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Sam Adams

The Meaning of Italian Fascism

(August 1943)

From Labor Action, Vol. 7 No. 32, 9 August 1943, p. 3.
Transcribed & marked up by Einde O’ Callaghan for the Encyclopaedia of Trotskyism On-Line (ETOL).

The sudden collapse of Benito Mussolini’s fascist regime in Italy has brought forth a flood, of happy comments and editorials in the American press about the virtues of democracy and the evils of fascism. If one wants to be charitable about it, one could say that this expression of the mouthpieces of American big business is all to the good. But their present comments are suspect!

It is a matter of record that for many years the leading newspapers in this country were extremely sympathetic to Mussolini and the fascist regime. This is especially true of the New York Times, which went out of its way to praise the Italian dictator and his murderous gang.

Business Behind Mussolini

It is also a matter of record that American finances (chiefly through the House of Morgan, as the spokesman for Wall Street) were poured into Italy for the express purpose of saving Benito’s tottering regime during the early years of its formation.

First, American sympathies for Great Britain and then actual entry into the war brought about a change in the attitude of big business and its press. But it was not really a change in ideas or program; it was merely the pressure of the war which caused them to speak but cautiously against Mussolini and Hitler. And, insofar as Mussolini was concerned, the argument went something like this:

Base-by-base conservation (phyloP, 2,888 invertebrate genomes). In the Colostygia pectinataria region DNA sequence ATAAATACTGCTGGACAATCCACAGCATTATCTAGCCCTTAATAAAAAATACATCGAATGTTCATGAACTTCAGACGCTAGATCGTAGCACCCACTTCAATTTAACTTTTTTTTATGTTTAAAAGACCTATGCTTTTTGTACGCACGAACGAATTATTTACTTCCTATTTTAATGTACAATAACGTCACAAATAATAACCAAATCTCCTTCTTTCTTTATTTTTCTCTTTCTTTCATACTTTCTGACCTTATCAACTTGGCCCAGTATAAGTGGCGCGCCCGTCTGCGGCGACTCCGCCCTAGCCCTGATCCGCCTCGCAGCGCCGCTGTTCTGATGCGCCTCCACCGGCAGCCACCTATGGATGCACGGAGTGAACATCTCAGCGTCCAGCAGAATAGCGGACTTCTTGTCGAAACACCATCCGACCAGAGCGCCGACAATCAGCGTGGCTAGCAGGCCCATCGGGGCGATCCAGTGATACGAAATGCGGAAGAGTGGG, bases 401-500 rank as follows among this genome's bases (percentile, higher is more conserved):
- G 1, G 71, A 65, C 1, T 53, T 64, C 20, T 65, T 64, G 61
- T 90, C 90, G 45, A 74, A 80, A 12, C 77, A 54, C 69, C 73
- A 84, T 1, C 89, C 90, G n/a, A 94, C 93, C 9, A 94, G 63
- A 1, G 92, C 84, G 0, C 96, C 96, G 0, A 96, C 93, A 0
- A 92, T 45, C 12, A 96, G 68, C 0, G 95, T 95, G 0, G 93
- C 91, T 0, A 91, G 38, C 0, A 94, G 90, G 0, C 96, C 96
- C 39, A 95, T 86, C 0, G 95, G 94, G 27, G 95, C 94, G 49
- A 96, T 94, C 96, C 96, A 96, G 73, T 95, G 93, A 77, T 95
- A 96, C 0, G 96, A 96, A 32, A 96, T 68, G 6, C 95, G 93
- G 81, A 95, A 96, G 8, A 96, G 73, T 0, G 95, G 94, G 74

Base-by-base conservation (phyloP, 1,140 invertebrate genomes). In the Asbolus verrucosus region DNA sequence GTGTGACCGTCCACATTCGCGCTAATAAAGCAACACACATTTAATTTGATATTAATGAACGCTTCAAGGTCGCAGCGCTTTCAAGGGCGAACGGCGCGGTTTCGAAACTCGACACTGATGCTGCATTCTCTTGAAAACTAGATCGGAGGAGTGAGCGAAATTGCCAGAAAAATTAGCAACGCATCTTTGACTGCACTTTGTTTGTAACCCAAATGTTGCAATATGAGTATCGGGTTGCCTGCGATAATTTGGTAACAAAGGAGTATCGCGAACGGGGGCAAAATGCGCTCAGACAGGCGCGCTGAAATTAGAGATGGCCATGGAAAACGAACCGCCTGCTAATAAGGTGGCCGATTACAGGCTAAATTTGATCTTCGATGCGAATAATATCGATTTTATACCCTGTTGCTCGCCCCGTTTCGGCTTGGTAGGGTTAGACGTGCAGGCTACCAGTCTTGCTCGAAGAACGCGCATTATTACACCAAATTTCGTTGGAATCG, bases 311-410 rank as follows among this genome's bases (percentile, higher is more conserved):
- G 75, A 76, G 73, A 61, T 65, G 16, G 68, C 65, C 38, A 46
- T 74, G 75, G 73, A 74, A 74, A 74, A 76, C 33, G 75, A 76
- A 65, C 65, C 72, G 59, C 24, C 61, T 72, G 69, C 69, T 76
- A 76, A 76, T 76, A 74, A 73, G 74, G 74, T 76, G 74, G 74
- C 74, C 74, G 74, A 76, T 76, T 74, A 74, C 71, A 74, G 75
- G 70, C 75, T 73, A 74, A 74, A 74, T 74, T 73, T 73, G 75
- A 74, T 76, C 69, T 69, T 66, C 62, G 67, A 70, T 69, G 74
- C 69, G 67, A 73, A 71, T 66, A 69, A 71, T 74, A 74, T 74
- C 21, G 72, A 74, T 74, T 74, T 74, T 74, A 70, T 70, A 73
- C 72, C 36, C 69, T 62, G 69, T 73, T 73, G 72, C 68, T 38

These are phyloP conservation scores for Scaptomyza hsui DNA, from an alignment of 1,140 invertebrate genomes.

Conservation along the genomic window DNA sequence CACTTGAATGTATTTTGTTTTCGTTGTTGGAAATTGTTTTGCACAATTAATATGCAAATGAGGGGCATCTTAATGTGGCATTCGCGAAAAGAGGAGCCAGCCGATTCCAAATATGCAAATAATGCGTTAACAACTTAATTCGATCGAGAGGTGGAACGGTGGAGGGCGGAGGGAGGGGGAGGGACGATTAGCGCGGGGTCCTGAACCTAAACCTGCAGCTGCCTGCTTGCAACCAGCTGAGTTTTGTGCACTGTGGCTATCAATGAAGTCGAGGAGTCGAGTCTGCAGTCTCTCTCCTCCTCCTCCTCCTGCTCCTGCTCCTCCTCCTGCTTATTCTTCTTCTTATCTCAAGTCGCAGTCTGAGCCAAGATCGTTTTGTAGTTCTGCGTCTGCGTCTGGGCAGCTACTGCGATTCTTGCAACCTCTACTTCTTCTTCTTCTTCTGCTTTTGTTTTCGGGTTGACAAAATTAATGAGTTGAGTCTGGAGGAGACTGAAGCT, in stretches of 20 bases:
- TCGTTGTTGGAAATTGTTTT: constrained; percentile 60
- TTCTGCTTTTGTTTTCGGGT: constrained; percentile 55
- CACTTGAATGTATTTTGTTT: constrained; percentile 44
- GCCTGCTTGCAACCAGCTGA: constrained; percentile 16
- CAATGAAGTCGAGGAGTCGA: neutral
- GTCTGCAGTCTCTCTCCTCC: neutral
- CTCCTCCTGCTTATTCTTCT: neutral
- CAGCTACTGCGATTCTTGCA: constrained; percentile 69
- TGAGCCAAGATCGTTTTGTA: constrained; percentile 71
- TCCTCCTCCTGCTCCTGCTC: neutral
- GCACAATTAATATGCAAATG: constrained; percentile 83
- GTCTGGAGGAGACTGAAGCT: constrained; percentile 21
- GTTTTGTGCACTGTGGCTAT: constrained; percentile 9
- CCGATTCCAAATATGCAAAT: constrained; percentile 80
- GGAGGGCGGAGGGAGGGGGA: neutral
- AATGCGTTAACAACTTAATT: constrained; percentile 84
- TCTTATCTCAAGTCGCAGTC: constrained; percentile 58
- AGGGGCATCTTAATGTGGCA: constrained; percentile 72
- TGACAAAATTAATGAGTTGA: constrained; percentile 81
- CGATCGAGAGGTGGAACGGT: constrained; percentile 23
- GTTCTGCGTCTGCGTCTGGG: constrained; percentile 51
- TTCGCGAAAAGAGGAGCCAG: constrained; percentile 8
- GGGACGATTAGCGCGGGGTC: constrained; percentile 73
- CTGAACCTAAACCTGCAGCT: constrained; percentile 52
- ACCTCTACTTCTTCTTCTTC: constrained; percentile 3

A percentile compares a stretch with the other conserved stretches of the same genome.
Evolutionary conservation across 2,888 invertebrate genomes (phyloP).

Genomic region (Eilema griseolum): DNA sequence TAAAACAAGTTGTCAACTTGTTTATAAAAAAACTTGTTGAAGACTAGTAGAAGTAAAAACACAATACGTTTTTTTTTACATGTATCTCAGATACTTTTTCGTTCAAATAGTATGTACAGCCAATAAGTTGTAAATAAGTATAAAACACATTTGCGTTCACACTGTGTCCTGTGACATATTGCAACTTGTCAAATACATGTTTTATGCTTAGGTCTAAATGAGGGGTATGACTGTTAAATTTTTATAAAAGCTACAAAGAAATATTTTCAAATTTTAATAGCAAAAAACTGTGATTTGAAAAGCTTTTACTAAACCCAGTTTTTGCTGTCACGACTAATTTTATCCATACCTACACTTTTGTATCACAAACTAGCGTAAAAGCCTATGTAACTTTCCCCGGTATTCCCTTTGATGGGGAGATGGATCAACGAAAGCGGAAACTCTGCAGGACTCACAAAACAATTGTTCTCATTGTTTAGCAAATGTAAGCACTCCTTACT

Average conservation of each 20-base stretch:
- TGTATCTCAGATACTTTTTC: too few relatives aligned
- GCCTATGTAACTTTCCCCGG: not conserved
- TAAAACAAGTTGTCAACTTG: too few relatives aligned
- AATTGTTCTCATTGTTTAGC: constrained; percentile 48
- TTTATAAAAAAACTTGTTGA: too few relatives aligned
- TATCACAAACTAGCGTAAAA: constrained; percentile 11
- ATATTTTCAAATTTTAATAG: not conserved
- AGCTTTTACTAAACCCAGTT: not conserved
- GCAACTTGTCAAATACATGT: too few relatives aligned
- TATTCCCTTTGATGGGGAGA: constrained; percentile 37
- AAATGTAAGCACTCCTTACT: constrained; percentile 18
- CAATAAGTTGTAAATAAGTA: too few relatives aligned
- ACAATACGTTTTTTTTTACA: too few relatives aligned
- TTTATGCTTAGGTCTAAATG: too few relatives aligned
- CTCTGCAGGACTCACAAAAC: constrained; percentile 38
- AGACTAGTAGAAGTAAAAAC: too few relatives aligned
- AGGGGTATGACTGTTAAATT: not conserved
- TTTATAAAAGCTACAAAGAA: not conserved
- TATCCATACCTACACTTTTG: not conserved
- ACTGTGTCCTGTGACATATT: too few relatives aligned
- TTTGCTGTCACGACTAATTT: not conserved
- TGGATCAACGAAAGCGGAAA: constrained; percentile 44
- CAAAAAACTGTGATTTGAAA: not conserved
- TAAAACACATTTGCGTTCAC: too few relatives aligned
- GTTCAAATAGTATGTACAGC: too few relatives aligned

“You were all right up until the time you joined with Hitler. If you had stayed out of the war, or if you had joined with us your regime would have been okay with us. We would have found nothing wrong with your ‘brand’ of fascism. We could have gone on loving you as before.”

But since Mussolini became a war “enemy,” the big business friends of fascism and Mussolini’s sympathetic press in this country were compelled to speak but against him.

The Capitalists and Fascism

What was their real attitude? Fascism was all right for Italy. It was efficient; it permitted no waste; trains ran on time; there was no unemployment; and, most important of all, Mussolini liquidated internal strife.

Reading the press we see the recent arguments to the effect that fascism is bad only because it is based on one-party .rule, stifles criticism, and rests on a one-man dictatorship.

The argument about the efficiency of fascism is a phony. Fascism is not a new society, as some picture it. It is a dictatorship of big business. The chief aim of this regime is to destroy the labor movement, and all the aims of fascism, no matter under what name they go, are calculated to effect this dictatorship of big business.

What does the efficiency of fascism consist of? Trains running on time? That is nonsense! When the capitalist press speaks of efficiency, it is not at all concerned with trains. The efficiency of fascism which it admires is the destruction of the labor movement, the dissolution of the trade unions, workers’ political organizations, fraternal societies, cooperatives, a free press and the right to meet and organize. These movements represent the power and organization of labor.